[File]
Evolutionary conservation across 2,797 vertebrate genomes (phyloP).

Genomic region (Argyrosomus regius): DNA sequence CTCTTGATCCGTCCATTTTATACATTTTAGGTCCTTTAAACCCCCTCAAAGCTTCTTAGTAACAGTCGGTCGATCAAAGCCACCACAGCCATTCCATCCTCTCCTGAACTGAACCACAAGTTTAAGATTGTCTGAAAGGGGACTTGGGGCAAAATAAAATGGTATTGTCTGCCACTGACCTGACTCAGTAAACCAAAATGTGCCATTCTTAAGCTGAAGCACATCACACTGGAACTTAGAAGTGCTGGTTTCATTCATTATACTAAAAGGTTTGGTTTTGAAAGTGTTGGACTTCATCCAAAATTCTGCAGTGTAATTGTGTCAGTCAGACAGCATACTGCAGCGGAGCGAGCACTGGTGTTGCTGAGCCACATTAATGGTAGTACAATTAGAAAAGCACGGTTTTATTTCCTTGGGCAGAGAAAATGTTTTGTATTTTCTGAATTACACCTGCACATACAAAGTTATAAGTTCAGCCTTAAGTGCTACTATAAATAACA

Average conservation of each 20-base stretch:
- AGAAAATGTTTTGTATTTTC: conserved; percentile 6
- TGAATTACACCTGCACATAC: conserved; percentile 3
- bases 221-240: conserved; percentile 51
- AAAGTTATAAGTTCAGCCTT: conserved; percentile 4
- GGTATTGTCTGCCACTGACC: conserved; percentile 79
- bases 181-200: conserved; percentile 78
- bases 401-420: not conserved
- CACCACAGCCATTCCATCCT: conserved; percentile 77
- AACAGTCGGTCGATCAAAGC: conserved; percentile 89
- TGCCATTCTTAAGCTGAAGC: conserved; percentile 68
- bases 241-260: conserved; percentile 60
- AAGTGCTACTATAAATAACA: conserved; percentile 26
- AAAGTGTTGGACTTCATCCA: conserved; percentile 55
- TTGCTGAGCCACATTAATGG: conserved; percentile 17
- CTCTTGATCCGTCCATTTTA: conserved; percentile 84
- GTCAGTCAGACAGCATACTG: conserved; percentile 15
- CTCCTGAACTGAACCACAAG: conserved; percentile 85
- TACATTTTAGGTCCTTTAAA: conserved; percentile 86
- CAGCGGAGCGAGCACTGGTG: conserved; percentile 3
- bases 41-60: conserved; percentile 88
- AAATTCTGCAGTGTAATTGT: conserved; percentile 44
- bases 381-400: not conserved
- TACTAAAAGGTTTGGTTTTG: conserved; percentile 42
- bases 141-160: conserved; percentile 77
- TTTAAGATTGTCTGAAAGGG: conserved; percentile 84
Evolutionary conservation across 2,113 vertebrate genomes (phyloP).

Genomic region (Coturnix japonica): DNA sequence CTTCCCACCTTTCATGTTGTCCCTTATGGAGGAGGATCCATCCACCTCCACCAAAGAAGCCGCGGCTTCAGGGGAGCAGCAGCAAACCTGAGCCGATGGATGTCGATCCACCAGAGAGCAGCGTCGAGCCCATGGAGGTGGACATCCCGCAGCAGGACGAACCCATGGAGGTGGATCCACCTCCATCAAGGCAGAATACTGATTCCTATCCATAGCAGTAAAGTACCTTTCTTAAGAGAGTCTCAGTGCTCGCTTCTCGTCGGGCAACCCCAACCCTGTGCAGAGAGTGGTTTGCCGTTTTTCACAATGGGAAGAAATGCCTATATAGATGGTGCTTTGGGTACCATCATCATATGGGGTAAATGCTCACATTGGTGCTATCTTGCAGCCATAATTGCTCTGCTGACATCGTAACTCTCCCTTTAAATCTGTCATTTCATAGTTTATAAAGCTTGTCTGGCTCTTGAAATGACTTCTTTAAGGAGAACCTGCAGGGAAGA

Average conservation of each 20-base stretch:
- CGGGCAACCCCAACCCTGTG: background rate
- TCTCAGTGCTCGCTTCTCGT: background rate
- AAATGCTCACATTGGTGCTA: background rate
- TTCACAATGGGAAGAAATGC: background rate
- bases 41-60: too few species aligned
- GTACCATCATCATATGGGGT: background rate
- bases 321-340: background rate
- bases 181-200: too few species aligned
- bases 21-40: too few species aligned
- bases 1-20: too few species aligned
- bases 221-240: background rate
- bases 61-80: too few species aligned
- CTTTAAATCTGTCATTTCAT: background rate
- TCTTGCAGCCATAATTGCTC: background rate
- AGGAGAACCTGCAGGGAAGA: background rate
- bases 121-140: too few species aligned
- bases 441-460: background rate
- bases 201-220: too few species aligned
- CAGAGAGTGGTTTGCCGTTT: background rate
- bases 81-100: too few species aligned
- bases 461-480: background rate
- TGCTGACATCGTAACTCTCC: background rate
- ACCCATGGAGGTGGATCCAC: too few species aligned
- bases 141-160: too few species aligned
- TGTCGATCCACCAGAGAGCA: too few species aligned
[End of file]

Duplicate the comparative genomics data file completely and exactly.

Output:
Evolutionary conservation across 2,797 vertebrate genomes (phyloP).

Genomic region (Argyrosomus regius): DNA sequence CTCTTGATCCGTCCATTTTATACATTTTAGGTCCTTTAAACCCCCTCAAAGCTTCTTAGTAACAGTCGGTCGATCAAAGCCACCACAGCCATTCCATCCTCTCCTGAACTGAACCACAAGTTTAAGATTGTCTGAAAGGGGACTTGGGGCAAAATAAAATGGTATTGTCTGCCACTGACCTGACTCAGTAAACCAAAATGTGCCATTCTTAAGCTGAAGCACATCACACTGGAACTTAGAAGTGCTGGTTTCATTCATTATACTAAAAGGTTTGGTTTTGAAAGTGTTGGACTTCATCCAAAATTCTGCAGTGTAATTGTGTCAGTCAGACAGCATACTGCAGCGGAGCGAGCACTGGTGTTGCTGAGCCACATTAATGGTAGTACAATTAGAAAAGCACGGTTTTATTTCCTTGGGCAGAGAAAATGTTTTGTATTTTCTGAATTACACCTGCACATACAAAGTTATAAGTTCAGCCTTAAGTGCTACTATAAATAACA

Average conservation of each 20-base stretch:
- AGAAAATGTTTTGTATTTTC: conserved; percentile 6
- TGAATTACACCTGCACATAC: conserved; percentile 3
- bases 221-240: conserved; percentile 51
- AAAGTTATAAGTTCAGCCTT: conserved; percentile 4
- GGTATTGTCTGCCACTGACC: conserved; percentile 79
- bases 181-200: conserved; percentile 78
- bases 401-420: not conserved
- CACCACAGCCATTCCATCCT: conserved; percentile 77
- AACAGTCGGTCGATCAAAGC: conserved; percentile 89
- TGCCATTCTTAAGCTGAAGC: conserved; percentile 68
- bases 241-260: conserved; percentile 60
- AAGTGCTACTATAAATAACA: conserved; percentile 26
- AAAGTGTTGGACTTCATCCA: conserved; percentile 55
- TTGCTGAGCCACATTAATGG: conserved; percentile 17
- CTCTTGATCCGTCCATTTTA: conserved; percentile 84
- GTCAGTCAGACAGCATACTG: conserved; percentile 15
- CTCCTGAACTGAACCACAAG: conserved; percentile 85
- TACATTTTAGGTCCTTTAAA: conserved; percentile 86
- CAGCGGAGCGAGCACTGGTG: conserved; percentile 3
- bases 41-60: conserved; percentile 88
- AAATTCTGCAGTGTAATTGT: conserved; percentile 44
- bases 381-400: not conserved
- TACTAAAAGGTTTGGTTTTG: conserved; percentile 42
- bases 141-160: conserved; percentile 77
- TTTAAGATTGTCTGAAAGGG: conserved; percentile 84
Evolutionary conservation across 2,113 vertebrate genomes (phyloP).

Genomic region (Coturnix japonica): DNA sequence CTTCCCACCTTTCATGTTGTCCCTTATGGAGGAGGATCCATCCACCTCCACCAAAGAAGCCGCGGCTTCAGGGGAGCAGCAGCAAACCTGAGCCGATGGATGTCGATCCACCAGAGAGCAGCGTCGAGCCCATGGAGGTGGACATCCCGCAGCAGGACGAACCCATGGAGGTGGATCCACCTCCATCAAGGCAGAATACTGATTCCTATCCATAGCAGTAAAGTACCTTTCTTAAGAGAGTCTCAGTGCTCGCTTCTCGTCGGGCAACCCCAACCCTGTGCAGAGAGTGGTTTGCCGTTTTTCACAATGGGAAGAAATGCCTATATAGATGGTGCTTTGGGTACCATCATCATATGGGGTAAATGCTCACATTGGTGCTATCTTGCAGCCATAATTGCTCTGCTGACATCGTAACTCTCCCTTTAAATCTGTCATTTCATAGTTTATAAAGCTTGTCTGGCTCTTGAAATGACTTCTTTAAGGAGAACCTGCAGGGAAGA

Average conservation of each 20-base stretch:
- CGGGCAACCCCAACCCTGTG: background rate
- TCTCAGTGCTCGCTTCTCGT: background rate
- AAATGCTCACATTGGTGCTA: background rate
- TTCACAATGGGAAGAAATGC: background rate
- bases 41-60: too few species aligned
- GTACCATCATCATATGGGGT: background rate
- bases 321-340: background rate
- bases 181-200: too few species aligned
- bases 21-40: too few species aligned
- bases 1-20: too few species aligned
- bases 221-240: background rate
- bases 61-80: too few species aligned
- CTTTAAATCTGTCATTTCAT: background rate
- TCTTGCAGCCATAATTGCTC: background rate
- AGGAGAACCTGCAGGGAAGA: background rate
- bases 121-140: too few species aligned
- bases 441-460: background rate
- bases 201-220: too few species aligned
- CAGAGAGTGGTTTGCCGTTT: background rate
- bases 81-100: too few species aligned
- bases 461-480: background rate
- TGCTGACATCGTAACTCTCC: background rate
- ACCCATGGAGGTGGATCCAC: too few species aligned
- bases 141-160: too few species aligned
- TGTCGATCCACCAGAGAGCA: too few species aligned